The Hadoop Distributed File System (HDFS) is a distributed file system designed to run on commodity hardware. It has many similarities with existing distributed file systems.
We will be manipulating the HDFS File System, however why are Enterprises interested in HDFS to begin with?
However, the differences from other distributed file systems are significant.
HDFS is highly fault-tolerant and is designed to be deployed on low-cost hardware.
HDFS provides high throughput access to application data and is suitable for applications that have large data sets.
HDFS relaxes a few POSIX requirements to enable streaming access to file system data.
HDFS is part of the Apache Hadoop Core project.
Hardware failure is the norm rather than the exception. An HDFS instance may consist of hundreds or thousands of server machines, each storing part of the file system’s data. The fact that there are a huge number of components and that each component has a non-trivial probability of failure means that some component of HDFS is always non-functional. Therefore, detection of faults and quick, automatic recovery from them is a core architectural goal of HDFS.
Applications that run on HDFS have large data sets. A typical file in HDFS is gigabytes to terabytes in size. Thus, HDFS is tuned to support large files. It should provide high aggregate data bandwidth and scale to hundreds of nodes in a single cluster. It should support tens of millions of files in a single instance.
A computation requested by an application is much more efficient if it is executed near the data it operates on. This is especially true when the size of the data set is huge. This minimizes network congestion and increases the overall throughput of the system. The assumption is that
it is often better to migrate the computation closer to where the data is located rather than moving the data to where the application is running. HDFS provides interfaces for applications to move themselves closer to where the data is located.
Here I present a curriculum as to the current state of my Cloudera courses.
My Hadoop courses are based on Vagrant so that you can practice and destroy your virtual environment before applying the installation onto real servers/VMs.
For those with little or no knowledge of the Hadoop eco system Udemy course : Big Data Intro for IT Administrators, Devs and Consultants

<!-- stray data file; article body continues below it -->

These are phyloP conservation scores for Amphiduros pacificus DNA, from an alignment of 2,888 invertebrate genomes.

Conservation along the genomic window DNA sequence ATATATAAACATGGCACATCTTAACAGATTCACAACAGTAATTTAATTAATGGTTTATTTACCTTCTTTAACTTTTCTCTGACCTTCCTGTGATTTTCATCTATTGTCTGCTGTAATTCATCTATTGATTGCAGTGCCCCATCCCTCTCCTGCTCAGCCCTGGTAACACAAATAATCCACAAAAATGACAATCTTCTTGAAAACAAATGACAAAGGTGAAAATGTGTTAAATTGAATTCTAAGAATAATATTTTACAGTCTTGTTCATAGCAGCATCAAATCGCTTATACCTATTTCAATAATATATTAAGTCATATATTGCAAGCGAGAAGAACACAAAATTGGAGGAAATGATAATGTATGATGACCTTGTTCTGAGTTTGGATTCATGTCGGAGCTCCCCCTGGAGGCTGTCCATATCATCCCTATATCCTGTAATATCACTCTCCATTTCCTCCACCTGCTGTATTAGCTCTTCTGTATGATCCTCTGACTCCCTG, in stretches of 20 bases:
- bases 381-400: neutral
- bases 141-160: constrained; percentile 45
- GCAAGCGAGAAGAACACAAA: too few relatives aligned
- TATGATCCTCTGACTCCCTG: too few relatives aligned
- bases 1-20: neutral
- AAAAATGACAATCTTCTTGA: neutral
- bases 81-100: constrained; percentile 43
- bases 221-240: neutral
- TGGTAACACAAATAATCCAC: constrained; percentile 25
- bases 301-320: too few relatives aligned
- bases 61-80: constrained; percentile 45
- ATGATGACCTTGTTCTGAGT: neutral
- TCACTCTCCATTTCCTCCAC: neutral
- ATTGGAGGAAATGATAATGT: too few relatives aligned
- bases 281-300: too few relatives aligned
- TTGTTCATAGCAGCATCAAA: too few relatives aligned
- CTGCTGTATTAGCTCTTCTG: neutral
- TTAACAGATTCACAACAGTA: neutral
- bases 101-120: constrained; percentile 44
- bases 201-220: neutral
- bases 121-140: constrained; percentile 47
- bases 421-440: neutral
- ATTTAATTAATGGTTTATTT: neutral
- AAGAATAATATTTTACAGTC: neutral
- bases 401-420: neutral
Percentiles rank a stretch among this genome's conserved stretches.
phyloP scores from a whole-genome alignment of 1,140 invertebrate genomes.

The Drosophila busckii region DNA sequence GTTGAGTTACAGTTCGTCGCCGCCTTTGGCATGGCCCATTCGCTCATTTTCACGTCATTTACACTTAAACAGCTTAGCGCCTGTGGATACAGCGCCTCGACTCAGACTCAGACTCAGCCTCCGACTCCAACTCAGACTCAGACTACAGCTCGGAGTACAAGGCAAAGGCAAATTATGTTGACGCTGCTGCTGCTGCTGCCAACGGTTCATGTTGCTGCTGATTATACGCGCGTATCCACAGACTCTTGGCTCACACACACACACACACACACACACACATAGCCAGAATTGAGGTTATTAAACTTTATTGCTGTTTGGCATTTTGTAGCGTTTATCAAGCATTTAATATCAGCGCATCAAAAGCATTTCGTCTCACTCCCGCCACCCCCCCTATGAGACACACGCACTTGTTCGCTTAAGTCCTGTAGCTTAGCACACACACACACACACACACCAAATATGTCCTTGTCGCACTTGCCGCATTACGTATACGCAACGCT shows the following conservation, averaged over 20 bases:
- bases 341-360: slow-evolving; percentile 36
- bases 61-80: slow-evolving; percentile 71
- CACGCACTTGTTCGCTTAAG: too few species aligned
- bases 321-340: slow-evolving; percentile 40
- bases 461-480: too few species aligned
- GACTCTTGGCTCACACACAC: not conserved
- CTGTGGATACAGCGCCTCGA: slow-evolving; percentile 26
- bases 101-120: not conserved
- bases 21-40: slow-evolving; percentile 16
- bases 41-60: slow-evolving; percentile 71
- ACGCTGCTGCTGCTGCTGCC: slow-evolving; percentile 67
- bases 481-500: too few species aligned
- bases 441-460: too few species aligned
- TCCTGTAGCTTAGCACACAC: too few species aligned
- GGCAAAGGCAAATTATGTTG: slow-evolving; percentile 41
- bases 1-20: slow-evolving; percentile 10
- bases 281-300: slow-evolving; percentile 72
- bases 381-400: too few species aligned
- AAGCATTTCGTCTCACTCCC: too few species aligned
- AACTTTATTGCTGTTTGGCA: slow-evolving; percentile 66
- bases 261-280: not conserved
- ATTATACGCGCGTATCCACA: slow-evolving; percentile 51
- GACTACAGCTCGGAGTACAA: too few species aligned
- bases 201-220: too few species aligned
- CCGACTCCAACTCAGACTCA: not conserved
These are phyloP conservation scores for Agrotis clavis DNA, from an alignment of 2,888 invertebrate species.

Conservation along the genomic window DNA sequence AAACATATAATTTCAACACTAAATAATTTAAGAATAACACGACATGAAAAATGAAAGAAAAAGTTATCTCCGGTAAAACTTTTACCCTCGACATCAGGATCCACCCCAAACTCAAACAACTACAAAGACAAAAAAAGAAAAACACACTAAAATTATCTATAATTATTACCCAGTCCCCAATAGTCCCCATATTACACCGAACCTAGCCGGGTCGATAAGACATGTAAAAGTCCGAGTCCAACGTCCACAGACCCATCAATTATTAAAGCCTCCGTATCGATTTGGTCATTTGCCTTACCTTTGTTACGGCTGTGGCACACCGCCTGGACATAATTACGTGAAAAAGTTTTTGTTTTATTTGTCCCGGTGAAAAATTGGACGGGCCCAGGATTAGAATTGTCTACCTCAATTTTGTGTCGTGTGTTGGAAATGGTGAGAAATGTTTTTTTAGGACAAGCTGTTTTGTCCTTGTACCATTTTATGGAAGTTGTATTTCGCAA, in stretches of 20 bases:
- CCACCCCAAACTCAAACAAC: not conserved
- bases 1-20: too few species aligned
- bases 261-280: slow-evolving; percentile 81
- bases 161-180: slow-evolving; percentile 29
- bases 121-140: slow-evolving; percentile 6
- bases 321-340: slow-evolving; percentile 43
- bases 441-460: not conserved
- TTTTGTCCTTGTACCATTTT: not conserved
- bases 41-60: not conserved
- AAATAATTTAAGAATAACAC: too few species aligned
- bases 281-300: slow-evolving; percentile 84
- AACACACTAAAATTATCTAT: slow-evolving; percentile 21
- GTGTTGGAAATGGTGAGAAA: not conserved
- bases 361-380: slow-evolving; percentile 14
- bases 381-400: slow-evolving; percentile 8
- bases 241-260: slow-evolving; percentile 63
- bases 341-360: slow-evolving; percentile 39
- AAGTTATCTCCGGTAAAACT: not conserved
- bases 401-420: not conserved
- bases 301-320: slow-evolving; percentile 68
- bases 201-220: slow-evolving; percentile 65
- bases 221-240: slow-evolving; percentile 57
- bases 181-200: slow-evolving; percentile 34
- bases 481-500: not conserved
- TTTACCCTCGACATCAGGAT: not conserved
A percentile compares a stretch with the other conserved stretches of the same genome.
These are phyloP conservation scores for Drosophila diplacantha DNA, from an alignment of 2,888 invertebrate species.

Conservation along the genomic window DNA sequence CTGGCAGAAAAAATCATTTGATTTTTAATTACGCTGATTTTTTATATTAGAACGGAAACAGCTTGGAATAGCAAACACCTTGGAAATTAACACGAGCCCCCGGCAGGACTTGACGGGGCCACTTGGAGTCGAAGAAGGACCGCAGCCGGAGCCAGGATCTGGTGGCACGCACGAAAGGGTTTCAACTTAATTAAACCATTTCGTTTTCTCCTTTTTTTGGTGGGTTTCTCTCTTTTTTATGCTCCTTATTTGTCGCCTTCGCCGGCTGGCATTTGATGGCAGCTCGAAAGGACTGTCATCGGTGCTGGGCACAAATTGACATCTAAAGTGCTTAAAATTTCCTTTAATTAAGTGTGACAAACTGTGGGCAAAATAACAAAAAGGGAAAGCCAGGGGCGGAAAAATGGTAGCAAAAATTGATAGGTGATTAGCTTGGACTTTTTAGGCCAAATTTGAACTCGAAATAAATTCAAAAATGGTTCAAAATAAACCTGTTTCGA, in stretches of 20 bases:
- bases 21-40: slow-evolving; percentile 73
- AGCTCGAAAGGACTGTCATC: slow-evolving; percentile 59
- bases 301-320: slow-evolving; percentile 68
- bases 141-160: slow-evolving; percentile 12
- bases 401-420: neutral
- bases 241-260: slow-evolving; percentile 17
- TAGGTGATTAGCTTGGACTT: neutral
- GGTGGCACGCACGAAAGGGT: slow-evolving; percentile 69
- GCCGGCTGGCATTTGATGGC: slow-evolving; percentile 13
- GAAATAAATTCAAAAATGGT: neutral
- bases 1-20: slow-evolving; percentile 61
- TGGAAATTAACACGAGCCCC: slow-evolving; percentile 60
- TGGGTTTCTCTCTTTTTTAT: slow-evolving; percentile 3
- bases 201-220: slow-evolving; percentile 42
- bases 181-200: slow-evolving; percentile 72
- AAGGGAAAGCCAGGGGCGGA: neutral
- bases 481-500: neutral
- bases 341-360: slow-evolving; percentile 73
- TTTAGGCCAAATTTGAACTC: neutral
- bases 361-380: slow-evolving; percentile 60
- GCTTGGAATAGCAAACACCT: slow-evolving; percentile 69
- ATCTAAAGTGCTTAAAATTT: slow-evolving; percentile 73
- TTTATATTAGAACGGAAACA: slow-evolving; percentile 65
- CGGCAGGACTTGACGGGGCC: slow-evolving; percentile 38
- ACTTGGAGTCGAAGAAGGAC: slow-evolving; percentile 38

I would first practice with Vagrant so that you can carve out a virtual environment on your local desktop. You don't want to corrupt your physical servers if you do not understand the steps or make a mistake. Udemy course : Real World Vagrant For Distributed Computing
I would then, on the virtual servers, deploy Cloudera Manager plus agents. Agents are the guys that will sit on all the slave nodes ready to deploy your Hadoop services Udemy course : Real World Vagrant - Automate a Cloudera Manager Build
Then deploy the Hadoop services across your cluster (via the installed Cloudera Manager in the previous step). We look at the logic regarding the placement of master and slave services. Udemy course : Real World Hadoop - Deploying Hadoop with Cloudera Manager
If you want to play around with HDFS commands (Hands on distributed file manipulation). Udemy course : Real World Hadoop - Hands on Enterprise Distributed Storage.
You can also automate the deployment of the Hadoop services via Python (using the Cloudera Manager Python API). But this is an advanced step and thus I would make sure that you understand how to manually deploy the Hadoop services first. Udemy course : Real World Hadoop - Automating Hadoop install with Python!
There is also the upgrade step. Once you have a running cluster, how do you upgrade to a newer hadoop cluster (Both for Cloudera Manager and the Hadoop Services). Udemy course : Real World Hadoop - Upgrade Cloudera and Hadoop hands on
Here we whiteboard by stepping through the topology and benefits of HDFS
HDFS needs to be installed and for our Cluster, we are using Cloudera Manager. The HDFS binaries are contained within Cloudera's Parcel and thus we break down how the binaries are distributed to all the Hadoop nodes.
Here, we step through the installation of HDFS using Cloudera Manager
Here, we start to compare the "hdfs dfs" commands to our regular "bash" commands. They look pretty similar!!
Here we use the hdfs "superuser" account in order to create a userspace for regular users to access the distributed file system in order to read/write files.
Here we upload a file into HDFS and view some details
We take a closer look at deleting files along with the skipTrash option
Here we learn to search for files within hdfs
Here we look at the hdfs get and getmerge commands
Here we look at how we can count files and directories within hdfs
Here we combine touchz and appendToFile to simulate increasing DataSet size
I spent 6 years at "Royal Bank of Scotland" and 5 years at the investment bank "BNP Paribas" developing and managing Interest Rate Derivatives services as well as engineering and deploying In Memory DataBases (Oracle Coherence), NoSQL and Hadoop clusters (Cloudera) into production.
In 2016, I left to start my own training, POC-D. "Proof Of Concept - Delivered", which focuses on delivering training on IMDB (In Memory Database), NoSQL, BigData and DevOps technology.
From Q3 2017, this will also include FinTech Training in Capital Markets using Microsoft Excel (Windows), JVM languages (Java/Scala) as well as .NET (C#, VB.NET, C++/CLI, F# and IronPythyon)
I have a YouTube Channel, publishing snippets of my videos. These are not courses. Simply ad-hoc videos discussing various distributed computing ideas.
Check out my website and/or YouTube for more info
See you inside ...